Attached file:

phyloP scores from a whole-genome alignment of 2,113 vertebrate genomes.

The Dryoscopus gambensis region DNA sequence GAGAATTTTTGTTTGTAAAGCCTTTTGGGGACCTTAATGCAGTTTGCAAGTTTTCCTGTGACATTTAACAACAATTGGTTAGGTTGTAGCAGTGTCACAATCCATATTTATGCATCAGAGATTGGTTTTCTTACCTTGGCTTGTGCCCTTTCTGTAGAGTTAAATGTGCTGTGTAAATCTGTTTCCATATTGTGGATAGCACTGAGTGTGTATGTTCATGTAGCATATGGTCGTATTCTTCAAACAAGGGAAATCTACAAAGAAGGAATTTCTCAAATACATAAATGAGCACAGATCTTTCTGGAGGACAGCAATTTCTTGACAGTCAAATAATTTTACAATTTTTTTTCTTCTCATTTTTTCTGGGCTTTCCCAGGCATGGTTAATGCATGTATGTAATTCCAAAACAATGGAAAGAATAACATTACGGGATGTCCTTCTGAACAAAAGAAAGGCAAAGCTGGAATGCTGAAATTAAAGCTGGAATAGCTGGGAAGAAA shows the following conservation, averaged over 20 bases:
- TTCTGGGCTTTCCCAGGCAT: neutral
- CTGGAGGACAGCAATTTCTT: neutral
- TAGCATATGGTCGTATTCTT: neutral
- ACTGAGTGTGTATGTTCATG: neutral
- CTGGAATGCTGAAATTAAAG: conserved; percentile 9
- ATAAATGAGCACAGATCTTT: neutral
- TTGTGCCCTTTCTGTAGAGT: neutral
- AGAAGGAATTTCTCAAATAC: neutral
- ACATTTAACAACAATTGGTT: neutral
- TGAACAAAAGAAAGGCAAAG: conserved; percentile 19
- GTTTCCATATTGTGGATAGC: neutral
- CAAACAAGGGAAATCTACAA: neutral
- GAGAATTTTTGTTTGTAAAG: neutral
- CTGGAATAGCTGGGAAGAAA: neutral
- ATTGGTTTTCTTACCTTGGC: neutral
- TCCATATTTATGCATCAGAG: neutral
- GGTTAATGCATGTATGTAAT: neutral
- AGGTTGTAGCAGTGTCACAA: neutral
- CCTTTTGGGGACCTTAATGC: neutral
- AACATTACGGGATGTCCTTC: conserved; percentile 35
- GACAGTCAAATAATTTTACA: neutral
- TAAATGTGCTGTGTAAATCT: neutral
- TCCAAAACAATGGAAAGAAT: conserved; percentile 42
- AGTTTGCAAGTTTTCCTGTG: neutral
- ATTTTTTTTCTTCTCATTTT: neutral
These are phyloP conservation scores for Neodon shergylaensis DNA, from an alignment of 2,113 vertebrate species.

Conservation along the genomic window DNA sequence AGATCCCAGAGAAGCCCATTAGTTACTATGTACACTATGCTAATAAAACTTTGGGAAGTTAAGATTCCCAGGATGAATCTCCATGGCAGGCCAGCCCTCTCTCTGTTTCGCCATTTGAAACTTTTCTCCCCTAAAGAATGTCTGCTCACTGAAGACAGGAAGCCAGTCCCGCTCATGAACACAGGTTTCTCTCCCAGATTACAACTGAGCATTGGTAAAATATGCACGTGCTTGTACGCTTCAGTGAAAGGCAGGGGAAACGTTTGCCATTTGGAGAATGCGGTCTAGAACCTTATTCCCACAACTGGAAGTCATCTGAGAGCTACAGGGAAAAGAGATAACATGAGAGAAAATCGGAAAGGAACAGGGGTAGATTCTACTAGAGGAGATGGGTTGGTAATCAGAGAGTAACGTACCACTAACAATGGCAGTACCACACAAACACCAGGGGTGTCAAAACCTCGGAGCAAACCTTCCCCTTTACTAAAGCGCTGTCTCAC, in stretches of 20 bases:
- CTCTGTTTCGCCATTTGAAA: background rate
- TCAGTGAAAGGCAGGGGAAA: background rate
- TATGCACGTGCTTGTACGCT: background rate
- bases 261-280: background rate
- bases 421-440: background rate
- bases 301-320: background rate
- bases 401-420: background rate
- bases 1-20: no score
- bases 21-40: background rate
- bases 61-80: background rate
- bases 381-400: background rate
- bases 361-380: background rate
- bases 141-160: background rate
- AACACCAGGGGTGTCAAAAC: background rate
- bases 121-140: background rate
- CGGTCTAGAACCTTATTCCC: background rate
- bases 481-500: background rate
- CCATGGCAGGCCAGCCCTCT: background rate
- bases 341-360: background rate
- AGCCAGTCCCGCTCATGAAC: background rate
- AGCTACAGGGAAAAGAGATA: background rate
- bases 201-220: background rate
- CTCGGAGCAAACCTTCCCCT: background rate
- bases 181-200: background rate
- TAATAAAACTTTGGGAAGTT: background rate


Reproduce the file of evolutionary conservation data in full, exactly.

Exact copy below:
phyloP scores from a whole-genome alignment of 2,113 vertebrate genomes.

The Dryoscopus gambensis region DNA sequence GAGAATTTTTGTTTGTAAAGCCTTTTGGGGACCTTAATGCAGTTTGCAAGTTTTCCTGTGACATTTAACAACAATTGGTTAGGTTGTAGCAGTGTCACAATCCATATTTATGCATCAGAGATTGGTTTTCTTACCTTGGCTTGTGCCCTTTCTGTAGAGTTAAATGTGCTGTGTAAATCTGTTTCCATATTGTGGATAGCACTGAGTGTGTATGTTCATGTAGCATATGGTCGTATTCTTCAAACAAGGGAAATCTACAAAGAAGGAATTTCTCAAATACATAAATGAGCACAGATCTTTCTGGAGGACAGCAATTTCTTGACAGTCAAATAATTTTACAATTTTTTTTCTTCTCATTTTTTCTGGGCTTTCCCAGGCATGGTTAATGCATGTATGTAATTCCAAAACAATGGAAAGAATAACATTACGGGATGTCCTTCTGAACAAAAGAAAGGCAAAGCTGGAATGCTGAAATTAAAGCTGGAATAGCTGGGAAGAAA shows the following conservation, averaged over 20 bases:
- TTCTGGGCTTTCCCAGGCAT: neutral
- CTGGAGGACAGCAATTTCTT: neutral
- TAGCATATGGTCGTATTCTT: neutral
- ACTGAGTGTGTATGTTCATG: neutral
- CTGGAATGCTGAAATTAAAG: conserved; percentile 9
- ATAAATGAGCACAGATCTTT: neutral
- TTGTGCCCTTTCTGTAGAGT: neutral
- AGAAGGAATTTCTCAAATAC: neutral
- ACATTTAACAACAATTGGTT: neutral
- TGAACAAAAGAAAGGCAAAG: conserved; percentile 19
- GTTTCCATATTGTGGATAGC: neutral
- CAAACAAGGGAAATCTACAA: neutral
- GAGAATTTTTGTTTGTAAAG: neutral
- CTGGAATAGCTGGGAAGAAA: neutral
- ATTGGTTTTCTTACCTTGGC: neutral
- TCCATATTTATGCATCAGAG: neutral
- GGTTAATGCATGTATGTAAT: neutral
- AGGTTGTAGCAGTGTCACAA: neutral
- CCTTTTGGGGACCTTAATGC: neutral
- AACATTACGGGATGTCCTTC: conserved; percentile 35
- GACAGTCAAATAATTTTACA: neutral
- TAAATGTGCTGTGTAAATCT: neutral
- TCCAAAACAATGGAAAGAAT: conserved; percentile 42
- AGTTTGCAAGTTTTCCTGTG: neutral
- ATTTTTTTTCTTCTCATTTT: neutral
These are phyloP conservation scores for Neodon shergylaensis DNA, from an alignment of 2,113 vertebrate species.

Conservation along the genomic window DNA sequence AGATCCCAGAGAAGCCCATTAGTTACTATGTACACTATGCTAATAAAACTTTGGGAAGTTAAGATTCCCAGGATGAATCTCCATGGCAGGCCAGCCCTCTCTCTGTTTCGCCATTTGAAACTTTTCTCCCCTAAAGAATGTCTGCTCACTGAAGACAGGAAGCCAGTCCCGCTCATGAACACAGGTTTCTCTCCCAGATTACAACTGAGCATTGGTAAAATATGCACGTGCTTGTACGCTTCAGTGAAAGGCAGGGGAAACGTTTGCCATTTGGAGAATGCGGTCTAGAACCTTATTCCCACAACTGGAAGTCATCTGAGAGCTACAGGGAAAAGAGATAACATGAGAGAAAATCGGAAAGGAACAGGGGTAGATTCTACTAGAGGAGATGGGTTGGTAATCAGAGAGTAACGTACCACTAACAATGGCAGTACCACACAAACACCAGGGGTGTCAAAACCTCGGAGCAAACCTTCCCCTTTACTAAAGCGCTGTCTCAC, in stretches of 20 bases:
- CTCTGTTTCGCCATTTGAAA: background rate
- TCAGTGAAAGGCAGGGGAAA: background rate
- TATGCACGTGCTTGTACGCT: background rate
- bases 261-280: background rate
- bases 421-440: background rate
- bases 301-320: background rate
- bases 401-420: background rate
- bases 1-20: no score
- bases 21-40: background rate
- bases 61-80: background rate
- bases 381-400: background rate
- bases 361-380: background rate
- bases 141-160: background rate
- AACACCAGGGGTGTCAAAAC: background rate
- bases 121-140: background rate
- CGGTCTAGAACCTTATTCCC: background rate
- bases 481-500: background rate
- CCATGGCAGGCCAGCCCTCT: background rate
- bases 341-360: background rate
- AGCCAGTCCCGCTCATGAAC: background rate
- AGCTACAGGGAAAAGAGATA: background rate
- bases 201-220: background rate
- CTCGGAGCAAACCTTCCCCT: background rate
- bases 181-200: background rate
- TAATAAAACTTTGGGAAGTT: background rate